|Colors||Midnight, Starlight, Product Red||Black, white, red|
|Review score||3.5 out of 5 stars||4 out of 5 stars|
Looking at the iPhone SE (2022) and the older iPhone SE, you’d be forgiven for mistaking them for each other. They’re basically identical handsets with the same design as the iPhone 8: A smaller screen with big bezels, and a Home button.
Apple’s kept that 4.7-inch Liquid Retina Display with 1334 x 750 resolution, which works out at around 326 pixels per inch. It’s a True Tone Screen that adapts to lighting in your environment, with haptic touch, wide color support, and a 60Hz refresh rate. The screen on both phones feels small — and it is, compared to most phones — but then it’s aimed at those looking for a smaller phone that’s great for one-handed use.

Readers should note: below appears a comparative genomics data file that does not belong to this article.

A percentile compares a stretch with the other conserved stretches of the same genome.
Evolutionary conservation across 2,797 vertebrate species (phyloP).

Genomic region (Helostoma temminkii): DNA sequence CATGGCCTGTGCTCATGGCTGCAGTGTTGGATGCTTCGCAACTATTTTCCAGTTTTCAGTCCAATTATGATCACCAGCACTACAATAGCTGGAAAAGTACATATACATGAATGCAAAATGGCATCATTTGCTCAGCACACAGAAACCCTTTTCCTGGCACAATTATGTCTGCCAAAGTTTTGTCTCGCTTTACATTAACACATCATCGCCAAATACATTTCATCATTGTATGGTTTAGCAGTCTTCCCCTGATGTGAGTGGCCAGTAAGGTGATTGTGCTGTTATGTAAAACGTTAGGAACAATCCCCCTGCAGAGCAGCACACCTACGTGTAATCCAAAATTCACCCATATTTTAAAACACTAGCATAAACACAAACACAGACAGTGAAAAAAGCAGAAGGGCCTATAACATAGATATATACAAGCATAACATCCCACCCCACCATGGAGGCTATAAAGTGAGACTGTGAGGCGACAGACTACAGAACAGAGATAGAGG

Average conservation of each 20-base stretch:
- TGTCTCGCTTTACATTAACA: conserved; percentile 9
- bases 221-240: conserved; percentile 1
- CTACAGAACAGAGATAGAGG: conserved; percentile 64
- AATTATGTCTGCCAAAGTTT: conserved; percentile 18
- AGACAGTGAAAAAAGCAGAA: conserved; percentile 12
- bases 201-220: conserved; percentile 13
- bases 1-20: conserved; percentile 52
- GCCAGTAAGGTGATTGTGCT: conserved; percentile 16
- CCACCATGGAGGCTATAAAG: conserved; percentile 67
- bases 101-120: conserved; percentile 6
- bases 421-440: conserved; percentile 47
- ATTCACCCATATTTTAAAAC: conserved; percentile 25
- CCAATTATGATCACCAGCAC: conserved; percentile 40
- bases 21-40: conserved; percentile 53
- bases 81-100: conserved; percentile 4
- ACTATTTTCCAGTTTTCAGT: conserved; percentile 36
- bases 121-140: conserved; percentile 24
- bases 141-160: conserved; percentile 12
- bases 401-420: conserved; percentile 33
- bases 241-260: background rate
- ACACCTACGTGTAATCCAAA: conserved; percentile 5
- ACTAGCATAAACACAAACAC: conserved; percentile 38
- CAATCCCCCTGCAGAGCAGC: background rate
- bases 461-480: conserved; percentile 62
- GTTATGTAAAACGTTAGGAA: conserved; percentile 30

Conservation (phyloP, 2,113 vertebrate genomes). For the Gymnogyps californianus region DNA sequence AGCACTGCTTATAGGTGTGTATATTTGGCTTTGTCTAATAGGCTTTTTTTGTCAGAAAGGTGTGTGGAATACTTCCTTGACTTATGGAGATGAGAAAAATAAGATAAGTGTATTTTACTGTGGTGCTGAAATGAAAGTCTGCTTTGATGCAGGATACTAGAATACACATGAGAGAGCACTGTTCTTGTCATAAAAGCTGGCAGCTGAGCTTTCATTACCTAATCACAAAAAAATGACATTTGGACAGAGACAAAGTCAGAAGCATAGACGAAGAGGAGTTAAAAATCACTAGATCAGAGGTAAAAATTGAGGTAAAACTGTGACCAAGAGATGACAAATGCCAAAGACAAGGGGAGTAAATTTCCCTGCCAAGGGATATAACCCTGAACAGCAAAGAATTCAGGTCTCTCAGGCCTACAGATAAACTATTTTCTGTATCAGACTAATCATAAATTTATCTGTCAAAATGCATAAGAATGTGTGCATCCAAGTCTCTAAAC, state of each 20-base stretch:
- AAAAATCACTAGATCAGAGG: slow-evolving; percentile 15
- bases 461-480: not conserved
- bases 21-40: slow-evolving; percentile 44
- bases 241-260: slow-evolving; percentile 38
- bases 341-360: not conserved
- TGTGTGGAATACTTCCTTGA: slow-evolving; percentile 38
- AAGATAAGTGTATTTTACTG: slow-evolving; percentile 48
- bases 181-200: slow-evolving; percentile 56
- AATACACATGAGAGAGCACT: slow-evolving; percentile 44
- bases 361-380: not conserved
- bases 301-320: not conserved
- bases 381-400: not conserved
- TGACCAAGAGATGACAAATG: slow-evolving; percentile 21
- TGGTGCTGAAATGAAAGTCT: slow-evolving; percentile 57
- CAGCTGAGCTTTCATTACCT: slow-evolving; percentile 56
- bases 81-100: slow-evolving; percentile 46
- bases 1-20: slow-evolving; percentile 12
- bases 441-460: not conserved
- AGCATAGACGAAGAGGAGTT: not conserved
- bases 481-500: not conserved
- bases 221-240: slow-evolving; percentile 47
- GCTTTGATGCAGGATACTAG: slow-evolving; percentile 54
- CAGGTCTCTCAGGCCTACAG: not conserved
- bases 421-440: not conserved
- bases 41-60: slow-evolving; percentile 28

When it comes to durability, the iPhone SE (2022) is slightly more durable than the 2020 iPhone SE, using the same tough glass as the iPhone 13 (minus Ceramic Shield) — which should mean it’s more resistant to scratches but not quite as shatter-resistant as the iPhone 13. Both phones also have Touch ID rather than Face ID, good news if you need to unlock either handset while wearing a mask, and a nice throwback to earlier iPhones. Throw in an IP67 rating across the board, so you can submerge either phone in water for up to 30 minutes, and that’s about it for this category.
It’s too hard for us to pick a winner here as both handsets are so similar, though if durability is a key concern for you, you might want to go for the iPhone SE 2022’s slightly better glass.
Performance, battery life, and charging